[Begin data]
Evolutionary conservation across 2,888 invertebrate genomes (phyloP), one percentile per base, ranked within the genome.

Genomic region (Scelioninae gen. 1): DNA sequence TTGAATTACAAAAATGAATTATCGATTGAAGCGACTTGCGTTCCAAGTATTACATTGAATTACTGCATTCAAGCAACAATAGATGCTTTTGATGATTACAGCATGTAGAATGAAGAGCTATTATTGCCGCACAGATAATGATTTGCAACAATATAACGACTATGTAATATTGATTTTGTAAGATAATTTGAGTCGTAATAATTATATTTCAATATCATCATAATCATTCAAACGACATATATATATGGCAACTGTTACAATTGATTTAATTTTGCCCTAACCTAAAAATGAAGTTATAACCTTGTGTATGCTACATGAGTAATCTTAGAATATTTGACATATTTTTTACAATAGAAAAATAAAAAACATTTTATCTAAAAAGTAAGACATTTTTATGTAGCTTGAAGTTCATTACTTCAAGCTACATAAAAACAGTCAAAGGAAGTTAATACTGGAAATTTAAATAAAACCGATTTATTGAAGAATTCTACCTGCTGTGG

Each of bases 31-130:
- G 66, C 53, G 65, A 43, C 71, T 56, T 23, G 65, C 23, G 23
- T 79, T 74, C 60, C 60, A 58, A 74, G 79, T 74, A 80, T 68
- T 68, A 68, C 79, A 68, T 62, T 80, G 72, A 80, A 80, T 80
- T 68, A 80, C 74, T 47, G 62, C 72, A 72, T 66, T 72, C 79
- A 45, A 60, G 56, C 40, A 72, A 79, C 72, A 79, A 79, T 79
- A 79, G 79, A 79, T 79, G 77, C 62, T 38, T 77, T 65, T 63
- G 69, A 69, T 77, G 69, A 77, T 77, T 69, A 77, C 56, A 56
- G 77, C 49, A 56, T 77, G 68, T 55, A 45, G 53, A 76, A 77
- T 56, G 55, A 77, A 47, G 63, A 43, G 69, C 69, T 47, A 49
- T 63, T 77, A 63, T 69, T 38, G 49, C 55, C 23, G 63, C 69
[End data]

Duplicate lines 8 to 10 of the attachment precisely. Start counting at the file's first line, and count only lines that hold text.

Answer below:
- A 45, A 60, G 56, C 40, A 72, A 79, C 72, A 79, A 79, T 79
- A 79, G 79, A 79, T 79, G 77, C 62, T 38, T 77, T 65, T 63
- G 69, A 69, T 77, G 69, A 77, T 77, T 69, A 77, C 56, A 56